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Mol Biol Cell. 2010 Jan 1;21(1):131-9. doi: 10.1091/mbc.E09-06-0483. Epub 2009 Nov 4.

Novel role of ATPase subunit C targeting peptides beyond mitochondrial protein import.

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Department of Neurology and Neuroscience, Weill Cornell Medical College, New York, NY 10065, USA.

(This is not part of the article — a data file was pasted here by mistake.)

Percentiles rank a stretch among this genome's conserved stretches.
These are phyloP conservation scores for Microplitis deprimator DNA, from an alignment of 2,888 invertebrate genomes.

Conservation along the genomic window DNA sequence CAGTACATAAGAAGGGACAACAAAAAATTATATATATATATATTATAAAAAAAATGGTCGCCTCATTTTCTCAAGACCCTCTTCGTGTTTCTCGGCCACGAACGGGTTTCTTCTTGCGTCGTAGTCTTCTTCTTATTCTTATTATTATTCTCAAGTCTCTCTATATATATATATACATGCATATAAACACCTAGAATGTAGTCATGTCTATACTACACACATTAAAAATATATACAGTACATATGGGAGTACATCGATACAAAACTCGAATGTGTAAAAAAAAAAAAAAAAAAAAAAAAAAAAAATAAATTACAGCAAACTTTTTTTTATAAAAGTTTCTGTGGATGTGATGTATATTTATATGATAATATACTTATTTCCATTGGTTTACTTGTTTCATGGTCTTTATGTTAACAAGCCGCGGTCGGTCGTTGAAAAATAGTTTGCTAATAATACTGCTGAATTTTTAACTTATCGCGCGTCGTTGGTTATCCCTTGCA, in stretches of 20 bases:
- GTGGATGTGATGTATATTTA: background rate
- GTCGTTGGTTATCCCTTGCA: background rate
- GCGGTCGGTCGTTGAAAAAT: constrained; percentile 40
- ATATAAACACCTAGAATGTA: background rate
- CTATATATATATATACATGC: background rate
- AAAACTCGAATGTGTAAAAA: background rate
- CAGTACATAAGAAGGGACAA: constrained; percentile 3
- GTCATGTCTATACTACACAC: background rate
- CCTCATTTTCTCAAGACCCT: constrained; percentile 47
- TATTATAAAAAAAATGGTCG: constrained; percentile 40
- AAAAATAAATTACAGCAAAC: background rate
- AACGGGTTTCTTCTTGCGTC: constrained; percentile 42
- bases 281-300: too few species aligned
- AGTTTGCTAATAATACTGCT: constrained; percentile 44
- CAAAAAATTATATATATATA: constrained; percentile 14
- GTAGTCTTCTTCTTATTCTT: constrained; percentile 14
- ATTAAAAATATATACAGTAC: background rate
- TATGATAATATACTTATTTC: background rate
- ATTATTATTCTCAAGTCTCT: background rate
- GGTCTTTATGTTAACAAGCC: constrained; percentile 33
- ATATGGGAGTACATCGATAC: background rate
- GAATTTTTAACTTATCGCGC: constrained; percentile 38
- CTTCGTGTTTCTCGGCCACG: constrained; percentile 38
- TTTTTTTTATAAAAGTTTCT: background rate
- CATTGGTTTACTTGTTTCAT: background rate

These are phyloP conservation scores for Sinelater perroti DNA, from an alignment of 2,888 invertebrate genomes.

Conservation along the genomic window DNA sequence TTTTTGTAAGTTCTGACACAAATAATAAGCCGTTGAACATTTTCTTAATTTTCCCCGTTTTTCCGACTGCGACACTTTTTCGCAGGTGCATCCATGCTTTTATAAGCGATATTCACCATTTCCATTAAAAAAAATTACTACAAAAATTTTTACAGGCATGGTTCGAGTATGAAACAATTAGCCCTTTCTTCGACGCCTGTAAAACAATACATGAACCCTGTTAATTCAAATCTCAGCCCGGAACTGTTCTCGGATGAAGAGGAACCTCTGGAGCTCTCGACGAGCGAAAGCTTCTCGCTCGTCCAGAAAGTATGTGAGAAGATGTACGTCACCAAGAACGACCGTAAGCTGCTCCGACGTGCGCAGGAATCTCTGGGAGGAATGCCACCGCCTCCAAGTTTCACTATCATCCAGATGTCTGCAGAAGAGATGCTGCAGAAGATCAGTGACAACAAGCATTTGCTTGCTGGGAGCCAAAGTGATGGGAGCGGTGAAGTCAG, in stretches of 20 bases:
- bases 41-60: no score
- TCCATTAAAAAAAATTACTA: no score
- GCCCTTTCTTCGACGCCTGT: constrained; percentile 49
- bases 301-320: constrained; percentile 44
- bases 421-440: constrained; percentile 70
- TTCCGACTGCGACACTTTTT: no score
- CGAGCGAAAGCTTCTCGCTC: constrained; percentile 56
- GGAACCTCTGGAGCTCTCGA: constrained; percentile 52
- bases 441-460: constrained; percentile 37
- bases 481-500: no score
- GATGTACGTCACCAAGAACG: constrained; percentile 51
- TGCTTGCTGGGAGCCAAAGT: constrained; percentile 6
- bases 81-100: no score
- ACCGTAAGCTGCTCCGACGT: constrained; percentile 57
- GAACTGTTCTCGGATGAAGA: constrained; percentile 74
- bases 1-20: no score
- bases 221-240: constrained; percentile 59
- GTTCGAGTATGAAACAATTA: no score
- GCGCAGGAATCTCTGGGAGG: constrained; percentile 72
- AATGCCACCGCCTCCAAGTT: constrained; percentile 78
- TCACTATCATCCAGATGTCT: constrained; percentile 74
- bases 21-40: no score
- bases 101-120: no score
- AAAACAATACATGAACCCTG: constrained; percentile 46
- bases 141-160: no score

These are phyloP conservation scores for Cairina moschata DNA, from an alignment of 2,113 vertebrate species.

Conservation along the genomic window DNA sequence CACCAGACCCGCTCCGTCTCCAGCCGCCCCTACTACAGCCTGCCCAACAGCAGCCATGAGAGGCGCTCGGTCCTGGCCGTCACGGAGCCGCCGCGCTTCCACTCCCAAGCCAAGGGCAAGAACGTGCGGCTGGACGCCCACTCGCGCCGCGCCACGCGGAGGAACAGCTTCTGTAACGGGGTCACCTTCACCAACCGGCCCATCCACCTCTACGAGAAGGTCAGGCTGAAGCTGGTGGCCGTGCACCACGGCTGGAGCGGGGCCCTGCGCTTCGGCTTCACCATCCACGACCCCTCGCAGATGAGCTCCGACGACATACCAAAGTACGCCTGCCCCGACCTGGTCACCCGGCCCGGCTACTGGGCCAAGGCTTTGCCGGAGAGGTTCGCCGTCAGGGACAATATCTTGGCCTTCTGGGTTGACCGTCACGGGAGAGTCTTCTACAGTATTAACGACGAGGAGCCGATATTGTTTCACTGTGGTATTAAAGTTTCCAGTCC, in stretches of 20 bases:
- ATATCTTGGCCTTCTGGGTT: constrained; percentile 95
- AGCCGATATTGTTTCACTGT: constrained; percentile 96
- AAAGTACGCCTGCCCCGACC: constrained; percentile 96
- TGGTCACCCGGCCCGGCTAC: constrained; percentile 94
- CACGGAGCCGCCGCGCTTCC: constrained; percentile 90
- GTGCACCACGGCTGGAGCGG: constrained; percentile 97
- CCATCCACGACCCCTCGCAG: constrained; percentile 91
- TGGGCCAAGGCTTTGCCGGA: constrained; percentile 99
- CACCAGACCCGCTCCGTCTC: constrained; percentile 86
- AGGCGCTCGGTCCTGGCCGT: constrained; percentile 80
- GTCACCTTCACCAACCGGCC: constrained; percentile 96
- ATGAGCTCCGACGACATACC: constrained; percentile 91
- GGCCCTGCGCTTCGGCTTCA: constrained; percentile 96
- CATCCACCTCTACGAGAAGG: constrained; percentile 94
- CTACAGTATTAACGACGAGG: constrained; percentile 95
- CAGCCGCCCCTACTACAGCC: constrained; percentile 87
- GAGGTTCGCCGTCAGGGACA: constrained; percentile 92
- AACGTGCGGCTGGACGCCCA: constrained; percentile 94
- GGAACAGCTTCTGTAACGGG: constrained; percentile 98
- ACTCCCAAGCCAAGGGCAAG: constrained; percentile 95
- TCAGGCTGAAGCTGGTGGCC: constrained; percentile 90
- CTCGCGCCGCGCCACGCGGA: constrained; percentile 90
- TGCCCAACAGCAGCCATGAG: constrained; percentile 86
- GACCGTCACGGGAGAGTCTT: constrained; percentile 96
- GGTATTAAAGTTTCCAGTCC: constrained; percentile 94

In mammals, subunit c of the F(1)F(0)-ATP synthase has three isoforms (P1, P2, and P3). These isoforms differ by their cleavable mitochondrial targeting peptides, whereas the mature peptides are identical. To investigate this apparent genetic redundancy, we knocked down each of the three subunit c isoform by RNA interference in HeLa cells. Silencing any of the subunit c isoforms individually resulted in an ATP synthesis defect, indicating that these isoforms are not functionally redundant. We found that subunit c knockdown impaired the structure and function of the mitochondrial respiratory chain. In particular, P2 silencing caused defective cytochrome oxidase assembly and function. Because the expression of exogenous P1 or P2 was able to rescue the respective silencing phenotypes, but the two isoforms were unable to cross-complement, we hypothesized that their functional specificity resided in their targeting peptides. In fact, the expression of P1 and P2 targeting peptides fused to GFP variants rescued the ATP synthesis and respiratory chain defects in the silenced cells. Our results demonstrate that the subunit c isoforms are nonredundant, because they differ functionally by their targeting peptides, which, in addition to mediating mitochondrial protein import, play a yet undiscovered role in respiratory chain maintenance.

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